Reason to be bullish: the bullish scenario would be a quick resolution to the pandemic, most likely thanks to a vaccine, which would spur a strong recovery turbocharged by global authorities’ stimulus. One of the strongest asset classes in this case would be equities, particularly the cyclical sectors, which are currently trading at depressed valuations.

Reason to be bearish: the negative scenario would see a protracted pandemic, which is contained only through successive lockdowns, continuing to impact manufacturing processes and consumer habits. In this instance, bonds and growth equity sectors such as technology should continue to be supported, despite both of those being already expensive.

New position: Ropers recently established a new position in the Polar Capital Global Financials Trust (LSE:PCFT). “We are struck by the fact that investors seem to use an old playbook when looking at financials,” he says. The sector is in much stronger capital position than in the global financial crisis more than a decade ago, according to Ropers. The sector is trading on attractive absolute and relative valuations, as is this trust, which, “while not foolproof, should provide some downside protection”, he says.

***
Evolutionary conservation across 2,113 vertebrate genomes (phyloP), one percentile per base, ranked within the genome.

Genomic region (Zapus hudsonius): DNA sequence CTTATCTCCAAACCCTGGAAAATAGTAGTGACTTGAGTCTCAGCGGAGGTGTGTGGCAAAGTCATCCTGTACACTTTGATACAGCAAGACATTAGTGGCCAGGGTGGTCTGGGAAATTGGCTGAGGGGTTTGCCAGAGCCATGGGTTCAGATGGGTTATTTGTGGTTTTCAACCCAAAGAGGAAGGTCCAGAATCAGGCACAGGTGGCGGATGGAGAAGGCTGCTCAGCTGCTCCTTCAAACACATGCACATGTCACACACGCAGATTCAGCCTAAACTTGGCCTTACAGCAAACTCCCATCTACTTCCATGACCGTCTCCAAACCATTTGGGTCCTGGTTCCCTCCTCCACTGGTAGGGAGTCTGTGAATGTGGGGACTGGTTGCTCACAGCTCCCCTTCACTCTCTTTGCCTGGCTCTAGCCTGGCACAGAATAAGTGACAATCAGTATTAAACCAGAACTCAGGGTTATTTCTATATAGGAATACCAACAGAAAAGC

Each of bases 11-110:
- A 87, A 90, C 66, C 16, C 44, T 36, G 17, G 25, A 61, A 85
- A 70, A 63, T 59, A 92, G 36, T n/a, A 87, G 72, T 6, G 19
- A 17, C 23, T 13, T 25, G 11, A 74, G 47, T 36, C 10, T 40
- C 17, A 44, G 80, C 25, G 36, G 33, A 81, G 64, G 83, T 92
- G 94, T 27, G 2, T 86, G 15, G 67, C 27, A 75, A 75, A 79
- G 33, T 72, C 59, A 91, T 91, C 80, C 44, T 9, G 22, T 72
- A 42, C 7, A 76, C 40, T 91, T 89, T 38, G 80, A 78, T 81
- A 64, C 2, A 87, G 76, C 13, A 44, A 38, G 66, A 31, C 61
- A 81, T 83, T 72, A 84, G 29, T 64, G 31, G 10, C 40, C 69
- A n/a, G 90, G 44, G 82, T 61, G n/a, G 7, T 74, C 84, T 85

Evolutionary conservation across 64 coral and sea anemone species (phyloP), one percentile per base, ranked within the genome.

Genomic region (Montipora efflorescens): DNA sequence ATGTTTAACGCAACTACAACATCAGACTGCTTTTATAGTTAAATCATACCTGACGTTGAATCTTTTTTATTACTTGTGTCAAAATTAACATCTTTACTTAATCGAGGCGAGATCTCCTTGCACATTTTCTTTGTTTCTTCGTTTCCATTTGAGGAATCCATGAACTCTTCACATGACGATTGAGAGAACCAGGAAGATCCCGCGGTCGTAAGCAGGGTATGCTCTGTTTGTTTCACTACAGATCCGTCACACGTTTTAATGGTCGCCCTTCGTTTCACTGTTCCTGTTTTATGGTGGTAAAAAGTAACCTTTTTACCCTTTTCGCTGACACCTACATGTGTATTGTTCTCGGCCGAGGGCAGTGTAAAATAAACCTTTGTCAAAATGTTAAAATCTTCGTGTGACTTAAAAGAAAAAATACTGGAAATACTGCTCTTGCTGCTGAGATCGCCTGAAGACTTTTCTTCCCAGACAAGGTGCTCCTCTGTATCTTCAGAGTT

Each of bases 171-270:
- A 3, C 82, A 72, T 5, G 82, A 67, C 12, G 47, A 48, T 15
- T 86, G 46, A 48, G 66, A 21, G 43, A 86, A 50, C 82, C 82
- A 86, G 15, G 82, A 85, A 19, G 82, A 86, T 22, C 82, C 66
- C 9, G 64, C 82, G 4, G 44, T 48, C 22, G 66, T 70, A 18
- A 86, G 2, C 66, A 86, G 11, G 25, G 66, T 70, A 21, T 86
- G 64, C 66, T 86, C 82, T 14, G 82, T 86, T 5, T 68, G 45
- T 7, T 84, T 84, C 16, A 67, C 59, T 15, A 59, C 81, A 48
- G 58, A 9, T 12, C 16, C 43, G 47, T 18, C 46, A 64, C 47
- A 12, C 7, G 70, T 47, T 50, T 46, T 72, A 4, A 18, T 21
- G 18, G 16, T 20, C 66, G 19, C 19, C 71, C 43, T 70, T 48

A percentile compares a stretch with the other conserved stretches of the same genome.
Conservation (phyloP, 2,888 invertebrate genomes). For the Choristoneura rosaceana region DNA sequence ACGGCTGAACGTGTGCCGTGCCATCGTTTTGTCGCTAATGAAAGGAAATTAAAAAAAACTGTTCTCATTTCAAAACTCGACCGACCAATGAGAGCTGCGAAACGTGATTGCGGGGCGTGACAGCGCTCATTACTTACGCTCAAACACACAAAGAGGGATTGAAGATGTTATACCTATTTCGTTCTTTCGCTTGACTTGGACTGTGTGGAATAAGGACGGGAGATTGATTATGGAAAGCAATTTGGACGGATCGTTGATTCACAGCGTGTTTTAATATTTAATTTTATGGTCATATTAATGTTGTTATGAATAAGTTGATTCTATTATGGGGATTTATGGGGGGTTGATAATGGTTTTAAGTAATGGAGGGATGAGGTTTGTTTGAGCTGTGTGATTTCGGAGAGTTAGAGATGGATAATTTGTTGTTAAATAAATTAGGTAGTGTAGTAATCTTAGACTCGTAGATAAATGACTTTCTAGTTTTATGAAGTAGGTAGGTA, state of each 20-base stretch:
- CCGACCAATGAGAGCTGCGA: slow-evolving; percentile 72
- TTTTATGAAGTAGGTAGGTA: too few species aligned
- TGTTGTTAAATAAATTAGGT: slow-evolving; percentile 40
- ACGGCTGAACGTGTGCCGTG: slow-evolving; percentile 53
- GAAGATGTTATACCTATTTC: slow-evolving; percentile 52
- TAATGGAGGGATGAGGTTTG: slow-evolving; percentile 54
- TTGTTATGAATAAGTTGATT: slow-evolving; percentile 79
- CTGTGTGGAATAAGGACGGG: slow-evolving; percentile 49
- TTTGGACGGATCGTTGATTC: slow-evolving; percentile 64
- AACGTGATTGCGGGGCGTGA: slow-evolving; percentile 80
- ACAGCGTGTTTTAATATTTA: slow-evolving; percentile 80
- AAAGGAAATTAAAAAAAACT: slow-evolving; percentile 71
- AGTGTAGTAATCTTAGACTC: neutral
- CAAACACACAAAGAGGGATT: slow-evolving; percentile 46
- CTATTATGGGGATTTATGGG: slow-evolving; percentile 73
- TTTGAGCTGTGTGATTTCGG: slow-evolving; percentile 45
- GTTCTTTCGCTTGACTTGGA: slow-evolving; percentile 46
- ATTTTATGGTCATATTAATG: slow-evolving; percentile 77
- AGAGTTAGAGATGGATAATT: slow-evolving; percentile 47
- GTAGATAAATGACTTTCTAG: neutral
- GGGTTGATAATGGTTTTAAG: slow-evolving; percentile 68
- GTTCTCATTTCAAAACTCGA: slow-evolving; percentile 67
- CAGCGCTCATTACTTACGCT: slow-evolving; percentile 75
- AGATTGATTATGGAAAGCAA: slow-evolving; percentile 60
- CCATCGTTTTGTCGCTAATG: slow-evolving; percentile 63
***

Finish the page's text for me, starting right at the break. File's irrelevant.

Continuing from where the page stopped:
Increased: he increased his position in Oakley Investment Trust (LSE:OCI). It is a private equity trust focused on digital consumption, education and technology, and media and telecommunications. Around 70% of the portfolio companies operate a subscription-based or recurring revenue business model, meaning they are more resilient to declines in customer demand. “These types of business models are potentially less vulnerable to disruptions caused by the pandemic compared with the broader economy,” he says. The trust trades at close to 30% discount to NAV, offering a potential attractive opportunity.